Natural Gas Distribution & Marketing
Companies in this industry operate natural gas distribution systems that serve customer locations, broker the sale of gas to distributors, and buy natural gas and directly distribute it to customers. Major companies include Sempra Energy, CenterPoint Energy, and NiSource (all based in the US); Gas Natural (Spain); GasTerra (the Netherlands); Gazprom (Russia); Centrica (the UK); and Engie (France); as well as the natural gas distribution subsidiaries of US companies such as Dominion Energy and Duke Energy.
Global consumption of natural gas totals about 124 trillion cubic feet (Tcf). Natural gas consumption is expected to be more than 40% higher in 2040 than it was in 2015 due to abundant resources, robust production, and strong demand in the power generation and industrial sectors, according to the US Energy Information Administration. Growth in natural gas consumption is strongest in emerging markets, including China and India.
The US natural gas distribution and marketing industry includes about 2,600 establishments (single-location companies and units of multi-location companies) with combined annual revenue of about $110 billion.
Natural gas producers are covered in the Oil & Gas Exploration & Production industry profile. Companies primarily engaged in pipeline transportation of natural gas from production sites to distribution systems are covered in the Natural Gas Pipelines industry profile.
Demand for natural gas is driven by energy use, which in turn is influenced by overall economic activity. The profitability of natural gas distributors depends largely on the efficiency of their operations, because prices typically are fixed by public utility commissions (PUCs). Companies that operate multiple distribution networks may enjoy economies of scale in purchasing. Small companies can compete effectively through a strong regional presence. The US industry is highly concentrated: the 50 largest companies account for about 90% of revenue.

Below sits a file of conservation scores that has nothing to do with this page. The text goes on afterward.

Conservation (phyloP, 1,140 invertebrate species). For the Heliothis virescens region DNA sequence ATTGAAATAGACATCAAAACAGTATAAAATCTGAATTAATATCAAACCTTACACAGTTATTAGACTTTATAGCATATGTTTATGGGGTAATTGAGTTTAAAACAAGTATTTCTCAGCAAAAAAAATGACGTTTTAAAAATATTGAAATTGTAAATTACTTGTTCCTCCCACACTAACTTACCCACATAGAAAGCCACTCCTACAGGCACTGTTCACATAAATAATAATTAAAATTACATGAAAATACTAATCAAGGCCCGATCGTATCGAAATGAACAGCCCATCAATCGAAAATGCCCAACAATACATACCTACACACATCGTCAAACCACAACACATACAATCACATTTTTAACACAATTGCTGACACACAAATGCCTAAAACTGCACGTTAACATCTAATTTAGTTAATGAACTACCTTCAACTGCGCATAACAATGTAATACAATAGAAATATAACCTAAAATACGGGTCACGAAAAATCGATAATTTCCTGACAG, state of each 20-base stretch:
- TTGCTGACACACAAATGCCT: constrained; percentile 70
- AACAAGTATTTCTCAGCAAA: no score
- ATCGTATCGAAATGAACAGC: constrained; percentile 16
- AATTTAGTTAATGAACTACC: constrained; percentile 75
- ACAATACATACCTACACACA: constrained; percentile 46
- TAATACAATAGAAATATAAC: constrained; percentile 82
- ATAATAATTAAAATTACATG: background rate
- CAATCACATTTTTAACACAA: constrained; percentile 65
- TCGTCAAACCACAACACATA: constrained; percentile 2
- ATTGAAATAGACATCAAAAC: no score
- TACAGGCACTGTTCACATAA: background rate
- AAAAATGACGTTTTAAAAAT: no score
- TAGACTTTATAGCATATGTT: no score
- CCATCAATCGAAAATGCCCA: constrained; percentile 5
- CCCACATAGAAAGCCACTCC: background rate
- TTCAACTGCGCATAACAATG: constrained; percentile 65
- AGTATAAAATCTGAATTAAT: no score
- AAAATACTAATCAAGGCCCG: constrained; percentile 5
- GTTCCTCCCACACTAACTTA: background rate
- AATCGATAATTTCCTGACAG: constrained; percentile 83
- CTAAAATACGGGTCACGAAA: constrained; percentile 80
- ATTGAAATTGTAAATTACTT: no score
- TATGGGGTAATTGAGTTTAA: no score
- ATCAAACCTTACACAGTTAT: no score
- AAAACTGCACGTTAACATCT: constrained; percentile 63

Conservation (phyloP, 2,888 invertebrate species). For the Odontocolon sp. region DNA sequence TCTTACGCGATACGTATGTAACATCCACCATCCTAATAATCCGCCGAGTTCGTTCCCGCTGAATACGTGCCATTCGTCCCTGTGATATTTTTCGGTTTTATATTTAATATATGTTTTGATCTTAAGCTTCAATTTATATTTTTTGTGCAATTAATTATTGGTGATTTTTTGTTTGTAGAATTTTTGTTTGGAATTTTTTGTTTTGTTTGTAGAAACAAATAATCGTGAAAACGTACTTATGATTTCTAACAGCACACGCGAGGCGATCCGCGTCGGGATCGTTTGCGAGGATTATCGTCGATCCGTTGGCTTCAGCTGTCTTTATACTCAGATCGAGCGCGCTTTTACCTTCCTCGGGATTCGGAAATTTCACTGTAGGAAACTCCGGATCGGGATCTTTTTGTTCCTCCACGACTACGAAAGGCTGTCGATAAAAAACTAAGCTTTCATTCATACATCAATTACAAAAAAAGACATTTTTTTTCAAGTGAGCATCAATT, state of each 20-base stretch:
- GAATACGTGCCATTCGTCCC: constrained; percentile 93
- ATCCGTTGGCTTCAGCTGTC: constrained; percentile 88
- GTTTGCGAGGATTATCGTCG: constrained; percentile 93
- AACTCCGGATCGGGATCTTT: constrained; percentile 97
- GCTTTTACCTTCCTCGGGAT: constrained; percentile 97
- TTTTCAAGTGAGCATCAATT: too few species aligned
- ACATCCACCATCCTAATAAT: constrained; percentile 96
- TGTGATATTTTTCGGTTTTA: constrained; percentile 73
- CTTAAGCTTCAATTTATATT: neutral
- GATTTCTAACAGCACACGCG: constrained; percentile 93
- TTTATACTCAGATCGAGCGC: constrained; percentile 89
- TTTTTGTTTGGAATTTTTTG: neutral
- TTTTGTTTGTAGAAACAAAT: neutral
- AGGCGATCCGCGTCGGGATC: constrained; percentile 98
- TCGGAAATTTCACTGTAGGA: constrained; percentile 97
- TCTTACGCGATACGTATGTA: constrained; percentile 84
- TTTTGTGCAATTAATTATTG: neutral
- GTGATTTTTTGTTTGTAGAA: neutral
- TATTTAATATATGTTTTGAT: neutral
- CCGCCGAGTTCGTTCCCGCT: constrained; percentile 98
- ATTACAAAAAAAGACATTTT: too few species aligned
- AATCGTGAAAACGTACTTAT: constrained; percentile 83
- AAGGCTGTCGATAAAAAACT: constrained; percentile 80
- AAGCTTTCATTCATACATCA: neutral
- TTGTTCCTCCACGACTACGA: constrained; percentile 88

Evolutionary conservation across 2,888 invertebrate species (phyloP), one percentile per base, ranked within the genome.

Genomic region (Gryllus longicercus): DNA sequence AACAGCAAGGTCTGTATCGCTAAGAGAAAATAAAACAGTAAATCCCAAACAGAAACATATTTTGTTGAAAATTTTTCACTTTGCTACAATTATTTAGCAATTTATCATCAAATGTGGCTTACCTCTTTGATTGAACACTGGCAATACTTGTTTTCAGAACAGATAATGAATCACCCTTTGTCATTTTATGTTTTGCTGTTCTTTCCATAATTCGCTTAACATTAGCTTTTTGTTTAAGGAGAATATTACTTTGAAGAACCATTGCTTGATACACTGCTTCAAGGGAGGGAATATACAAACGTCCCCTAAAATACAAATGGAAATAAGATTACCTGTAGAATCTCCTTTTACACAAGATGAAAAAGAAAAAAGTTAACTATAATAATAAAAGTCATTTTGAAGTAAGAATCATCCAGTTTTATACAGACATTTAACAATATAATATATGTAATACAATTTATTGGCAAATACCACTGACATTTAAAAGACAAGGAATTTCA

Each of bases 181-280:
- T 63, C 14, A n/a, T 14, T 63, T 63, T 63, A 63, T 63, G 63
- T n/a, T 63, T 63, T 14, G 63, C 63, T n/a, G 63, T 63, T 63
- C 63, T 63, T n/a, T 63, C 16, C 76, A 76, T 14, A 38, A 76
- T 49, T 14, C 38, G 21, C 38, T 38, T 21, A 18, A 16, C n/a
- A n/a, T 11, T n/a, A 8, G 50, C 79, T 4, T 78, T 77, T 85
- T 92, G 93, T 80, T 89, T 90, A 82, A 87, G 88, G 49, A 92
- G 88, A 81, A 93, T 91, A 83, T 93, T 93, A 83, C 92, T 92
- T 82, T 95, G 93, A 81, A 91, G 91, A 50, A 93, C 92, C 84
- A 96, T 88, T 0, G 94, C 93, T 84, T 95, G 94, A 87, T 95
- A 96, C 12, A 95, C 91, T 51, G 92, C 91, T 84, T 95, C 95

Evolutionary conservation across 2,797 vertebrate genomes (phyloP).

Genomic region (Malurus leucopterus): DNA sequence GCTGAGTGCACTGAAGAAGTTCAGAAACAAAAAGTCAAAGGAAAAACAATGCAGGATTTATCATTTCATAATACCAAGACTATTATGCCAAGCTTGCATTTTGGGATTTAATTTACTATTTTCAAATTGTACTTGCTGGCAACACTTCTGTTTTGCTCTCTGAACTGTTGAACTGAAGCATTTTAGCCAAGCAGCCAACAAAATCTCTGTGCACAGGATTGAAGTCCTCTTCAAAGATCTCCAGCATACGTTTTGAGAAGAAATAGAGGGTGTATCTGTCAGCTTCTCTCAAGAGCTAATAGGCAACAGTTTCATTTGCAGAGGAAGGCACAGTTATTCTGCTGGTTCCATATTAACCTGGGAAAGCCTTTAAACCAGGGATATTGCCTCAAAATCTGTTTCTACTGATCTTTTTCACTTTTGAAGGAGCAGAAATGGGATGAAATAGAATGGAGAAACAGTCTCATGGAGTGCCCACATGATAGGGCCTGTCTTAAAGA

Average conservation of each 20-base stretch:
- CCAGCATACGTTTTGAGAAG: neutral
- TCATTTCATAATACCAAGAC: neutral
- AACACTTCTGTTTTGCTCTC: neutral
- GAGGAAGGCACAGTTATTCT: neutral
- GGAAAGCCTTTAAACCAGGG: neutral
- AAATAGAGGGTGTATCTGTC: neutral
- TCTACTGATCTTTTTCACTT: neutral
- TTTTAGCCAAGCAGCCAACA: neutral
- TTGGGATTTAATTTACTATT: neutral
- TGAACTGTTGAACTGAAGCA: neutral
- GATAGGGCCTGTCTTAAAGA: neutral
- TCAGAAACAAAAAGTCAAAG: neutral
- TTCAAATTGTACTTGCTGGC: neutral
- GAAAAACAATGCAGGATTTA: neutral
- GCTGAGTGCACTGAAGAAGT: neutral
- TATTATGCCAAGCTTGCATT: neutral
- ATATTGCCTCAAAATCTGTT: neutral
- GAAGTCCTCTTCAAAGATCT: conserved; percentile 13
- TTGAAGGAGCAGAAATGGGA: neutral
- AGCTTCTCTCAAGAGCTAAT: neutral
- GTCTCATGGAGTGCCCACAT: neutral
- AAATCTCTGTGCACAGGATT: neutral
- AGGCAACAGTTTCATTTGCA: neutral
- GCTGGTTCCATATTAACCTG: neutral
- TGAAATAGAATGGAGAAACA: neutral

Distribution utilities have limited exposure to competition due to natural monopolies and high barriers to entry. Utilities are awarded long-term franchise contracts by counties and municipalities, allowing them to operate gas transmission and distribution facilities in a given service territory. Infrastructure maintenance is a major expense. In deregulated markets, consumers are able to shop for a gas supplier, though distribution duties remain with the local utility. A majority of US states have some form of gas deregulation, though it may be restricted to certain territories or offered only to large consumers. Some states with deregulated markets have little to no participation.
Due to domestic production increases, the US became a net exporter of natural gas in 2017 for the first time in 60 years. The US exports natural gas to nearly 30 countries, primarily by pipeline to Mexico and Canada; a portion of exports consist of LNG (liquefied natural gas) or CNG (compressed natural gas) exported on ships or trucks. Nearly all imports of natural gas come by pipeline, primarily from Canada. LNG, mainly from Trinidad and Tobago, accounts for about 3% of natural gas imports to the US.
Products, Operations & Technology
Distribution of natural gas directly to consumers accounts for about 60% of industry revenue; wholesale distribution and marketing accounts for about
Sales & Marketing
Finance & Regulation
Regional & International Issues
Also includes the following chapters:
Quarterly Industry Update
Trends and Opportunities
Call Preparation Questions
Glossary of Acronyms